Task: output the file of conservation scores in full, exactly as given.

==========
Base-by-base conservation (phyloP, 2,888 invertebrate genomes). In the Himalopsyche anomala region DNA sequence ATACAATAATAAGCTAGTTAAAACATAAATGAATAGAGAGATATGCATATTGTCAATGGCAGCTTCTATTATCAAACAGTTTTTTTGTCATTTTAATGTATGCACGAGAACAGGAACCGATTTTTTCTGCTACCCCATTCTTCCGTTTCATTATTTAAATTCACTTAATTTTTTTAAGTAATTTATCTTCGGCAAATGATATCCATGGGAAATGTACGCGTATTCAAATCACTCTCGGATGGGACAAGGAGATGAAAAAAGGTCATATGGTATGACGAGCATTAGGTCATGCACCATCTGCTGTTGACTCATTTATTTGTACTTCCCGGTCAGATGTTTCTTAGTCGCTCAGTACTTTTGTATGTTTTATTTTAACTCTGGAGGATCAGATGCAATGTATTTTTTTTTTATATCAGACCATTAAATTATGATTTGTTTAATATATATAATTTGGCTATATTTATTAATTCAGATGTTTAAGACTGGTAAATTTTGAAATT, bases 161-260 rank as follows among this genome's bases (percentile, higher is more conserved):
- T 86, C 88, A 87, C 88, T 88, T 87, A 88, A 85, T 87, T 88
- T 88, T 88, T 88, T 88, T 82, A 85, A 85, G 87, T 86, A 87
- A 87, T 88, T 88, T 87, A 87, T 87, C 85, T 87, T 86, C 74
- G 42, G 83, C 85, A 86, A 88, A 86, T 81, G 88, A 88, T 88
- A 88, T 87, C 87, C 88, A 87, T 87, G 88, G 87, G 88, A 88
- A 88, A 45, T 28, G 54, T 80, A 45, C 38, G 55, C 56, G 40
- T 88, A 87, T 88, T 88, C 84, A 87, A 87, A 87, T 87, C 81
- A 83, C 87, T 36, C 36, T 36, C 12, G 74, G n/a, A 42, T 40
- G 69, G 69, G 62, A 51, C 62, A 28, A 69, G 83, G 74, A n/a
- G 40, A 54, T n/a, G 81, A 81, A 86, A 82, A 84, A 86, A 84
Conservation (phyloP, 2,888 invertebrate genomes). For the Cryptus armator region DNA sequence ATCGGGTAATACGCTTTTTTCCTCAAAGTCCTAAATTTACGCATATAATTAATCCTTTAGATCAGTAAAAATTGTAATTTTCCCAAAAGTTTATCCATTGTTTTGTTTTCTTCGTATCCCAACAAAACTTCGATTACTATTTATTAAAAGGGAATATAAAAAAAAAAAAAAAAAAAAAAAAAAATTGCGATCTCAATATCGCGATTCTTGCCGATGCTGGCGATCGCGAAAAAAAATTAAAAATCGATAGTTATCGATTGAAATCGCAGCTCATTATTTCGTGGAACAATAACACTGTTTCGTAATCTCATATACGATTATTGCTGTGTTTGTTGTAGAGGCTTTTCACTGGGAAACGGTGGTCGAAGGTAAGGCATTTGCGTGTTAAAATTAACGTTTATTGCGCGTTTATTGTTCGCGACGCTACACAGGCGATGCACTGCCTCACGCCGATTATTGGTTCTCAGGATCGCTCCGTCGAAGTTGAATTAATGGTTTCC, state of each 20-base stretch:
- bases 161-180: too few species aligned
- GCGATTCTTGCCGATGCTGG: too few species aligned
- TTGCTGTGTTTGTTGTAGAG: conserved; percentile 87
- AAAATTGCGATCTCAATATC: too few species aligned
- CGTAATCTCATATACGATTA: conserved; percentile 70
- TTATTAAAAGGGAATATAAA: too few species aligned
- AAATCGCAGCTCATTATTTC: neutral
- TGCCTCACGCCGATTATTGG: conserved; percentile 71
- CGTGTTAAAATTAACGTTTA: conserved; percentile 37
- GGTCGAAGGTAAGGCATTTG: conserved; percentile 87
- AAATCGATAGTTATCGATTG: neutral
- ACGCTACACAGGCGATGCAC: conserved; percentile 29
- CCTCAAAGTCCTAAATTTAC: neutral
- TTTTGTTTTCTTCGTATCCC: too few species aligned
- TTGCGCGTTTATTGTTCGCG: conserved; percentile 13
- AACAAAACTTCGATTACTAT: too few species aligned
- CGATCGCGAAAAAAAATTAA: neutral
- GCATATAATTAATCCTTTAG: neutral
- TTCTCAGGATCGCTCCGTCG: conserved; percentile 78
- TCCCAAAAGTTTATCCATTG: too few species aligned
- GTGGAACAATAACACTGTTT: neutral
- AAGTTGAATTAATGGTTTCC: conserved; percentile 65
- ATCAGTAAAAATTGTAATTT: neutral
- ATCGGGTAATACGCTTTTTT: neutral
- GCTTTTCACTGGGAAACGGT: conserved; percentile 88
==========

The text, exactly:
Base-by-base conservation (phyloP, 2,888 invertebrate genomes). In the Himalopsyche anomala region DNA sequence ATACAATAATAAGCTAGTTAAAACATAAATGAATAGAGAGATATGCATATTGTCAATGGCAGCTTCTATTATCAAACAGTTTTTTTGTCATTTTAATGTATGCACGAGAACAGGAACCGATTTTTTCTGCTACCCCATTCTTCCGTTTCATTATTTAAATTCACTTAATTTTTTTAAGTAATTTATCTTCGGCAAATGATATCCATGGGAAATGTACGCGTATTCAAATCACTCTCGGATGGGACAAGGAGATGAAAAAAGGTCATATGGTATGACGAGCATTAGGTCATGCACCATCTGCTGTTGACTCATTTATTTGTACTTCCCGGTCAGATGTTTCTTAGTCGCTCAGTACTTTTGTATGTTTTATTTTAACTCTGGAGGATCAGATGCAATGTATTTTTTTTTTATATCAGACCATTAAATTATGATTTGTTTAATATATATAATTTGGCTATATTTATTAATTCAGATGTTTAAGACTGGTAAATTTTGAAATT, bases 161-260 rank as follows among this genome's bases (percentile, higher is more conserved):
- T 86, C 88, A 87, C 88, T 88, T 87, A 88, A 85, T 87, T 88
- T 88, T 88, T 88, T 88, T 82, A 85, A 85, G 87, T 86, A 87
- A 87, T 88, T 88, T 87, A 87, T 87, C 85, T 87, T 86, C 74
- G 42, G 83, C 85, A 86, A 88, A 86, T 81, G 88, A 88, T 88
- A 88, T 87, C 87, C 88, A 87, T 87, G 88, G 87, G 88, A 88
- A 88, A 45, T 28, G 54, T 80, A 45, C 38, G 55, C 56, G 40
- T 88, A 87, T 88, T 88, C 84, A 87, A 87, A 87, T 87, C 81
- A 83, C 87, T 36, C 36, T 36, C 12, G 74, G n/a, A 42, T 40
- G 69, G 69, G 62, A 51, C 62, A 28, A 69, G 83, G 74, A n/a
- G 40, A 54, T n/a, G 81, A 81, A 86, A 82, A 84, A 86, A 84
Conservation (phyloP, 2,888 invertebrate genomes). For the Cryptus armator region DNA sequence ATCGGGTAATACGCTTTTTTCCTCAAAGTCCTAAATTTACGCATATAATTAATCCTTTAGATCAGTAAAAATTGTAATTTTCCCAAAAGTTTATCCATTGTTTTGTTTTCTTCGTATCCCAACAAAACTTCGATTACTATTTATTAAAAGGGAATATAAAAAAAAAAAAAAAAAAAAAAAAAAATTGCGATCTCAATATCGCGATTCTTGCCGATGCTGGCGATCGCGAAAAAAAATTAAAAATCGATAGTTATCGATTGAAATCGCAGCTCATTATTTCGTGGAACAATAACACTGTTTCGTAATCTCATATACGATTATTGCTGTGTTTGTTGTAGAGGCTTTTCACTGGGAAACGGTGGTCGAAGGTAAGGCATTTGCGTGTTAAAATTAACGTTTATTGCGCGTTTATTGTTCGCGACGCTACACAGGCGATGCACTGCCTCACGCCGATTATTGGTTCTCAGGATCGCTCCGTCGAAGTTGAATTAATGGTTTCC, state of each 20-base stretch:
- bases 161-180: too few species aligned
- GCGATTCTTGCCGATGCTGG: too few species aligned
- TTGCTGTGTTTGTTGTAGAG: conserved; percentile 87
- AAAATTGCGATCTCAATATC: too few species aligned
- CGTAATCTCATATACGATTA: conserved; percentile 70
- TTATTAAAAGGGAATATAAA: too few species aligned
- AAATCGCAGCTCATTATTTC: neutral
- TGCCTCACGCCGATTATTGG: conserved; percentile 71
- CGTGTTAAAATTAACGTTTA: conserved; percentile 37
- GGTCGAAGGTAAGGCATTTG: conserved; percentile 87
- AAATCGATAGTTATCGATTG: neutral
- ACGCTACACAGGCGATGCAC: conserved; percentile 29
- CCTCAAAGTCCTAAATTTAC: neutral
- TTTTGTTTTCTTCGTATCCC: too few species aligned
- TTGCGCGTTTATTGTTCGCG: conserved; percentile 13
- AACAAAACTTCGATTACTAT: too few species aligned
- CGATCGCGAAAAAAAATTAA: neutral
- GCATATAATTAATCCTTTAG: neutral
- TTCTCAGGATCGCTCCGTCG: conserved; percentile 78
- TCCCAAAAGTTTATCCATTG: too few species aligned
- GTGGAACAATAACACTGTTT: neutral
- AAGTTGAATTAATGGTTTCC: conserved; percentile 65
- ATCAGTAAAAATTGTAATTT: neutral
- ATCGGGTAATACGCTTTTTT: neutral
- GCTTTTCACTGGGAAACGGT: conserved; percentile 88